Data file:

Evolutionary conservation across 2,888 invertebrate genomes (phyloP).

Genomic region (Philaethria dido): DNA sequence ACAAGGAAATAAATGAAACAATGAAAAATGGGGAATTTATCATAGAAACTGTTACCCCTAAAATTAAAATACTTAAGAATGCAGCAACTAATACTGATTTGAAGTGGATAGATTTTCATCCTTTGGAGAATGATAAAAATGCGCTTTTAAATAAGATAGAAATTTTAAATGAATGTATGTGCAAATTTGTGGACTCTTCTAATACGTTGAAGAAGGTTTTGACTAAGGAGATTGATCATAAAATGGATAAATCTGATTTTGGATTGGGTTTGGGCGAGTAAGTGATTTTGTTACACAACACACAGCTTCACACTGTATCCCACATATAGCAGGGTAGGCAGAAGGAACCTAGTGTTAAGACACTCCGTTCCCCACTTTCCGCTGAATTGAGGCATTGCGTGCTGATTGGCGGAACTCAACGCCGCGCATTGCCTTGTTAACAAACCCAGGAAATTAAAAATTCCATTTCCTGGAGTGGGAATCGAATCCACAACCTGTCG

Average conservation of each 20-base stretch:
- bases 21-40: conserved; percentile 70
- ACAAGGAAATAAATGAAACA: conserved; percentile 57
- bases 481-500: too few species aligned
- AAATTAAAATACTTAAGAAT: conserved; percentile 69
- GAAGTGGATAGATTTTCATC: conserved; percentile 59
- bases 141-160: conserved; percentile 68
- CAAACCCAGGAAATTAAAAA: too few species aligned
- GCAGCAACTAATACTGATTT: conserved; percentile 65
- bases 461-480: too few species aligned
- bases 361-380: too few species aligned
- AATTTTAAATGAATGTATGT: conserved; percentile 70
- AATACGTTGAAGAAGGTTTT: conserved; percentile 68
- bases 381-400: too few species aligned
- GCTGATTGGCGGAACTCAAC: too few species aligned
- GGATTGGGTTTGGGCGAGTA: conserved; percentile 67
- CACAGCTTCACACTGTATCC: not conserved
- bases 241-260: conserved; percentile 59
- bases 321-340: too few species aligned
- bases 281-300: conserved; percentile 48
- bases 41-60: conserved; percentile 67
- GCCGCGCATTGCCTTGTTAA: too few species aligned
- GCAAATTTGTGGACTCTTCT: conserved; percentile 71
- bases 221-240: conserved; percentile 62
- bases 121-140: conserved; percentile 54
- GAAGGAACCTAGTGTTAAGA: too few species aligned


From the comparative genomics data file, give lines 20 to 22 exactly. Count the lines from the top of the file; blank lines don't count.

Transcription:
- bases 241-260: conserved; percentile 59
- bases 321-340: too few species aligned
- bases 281-300: conserved; percentile 48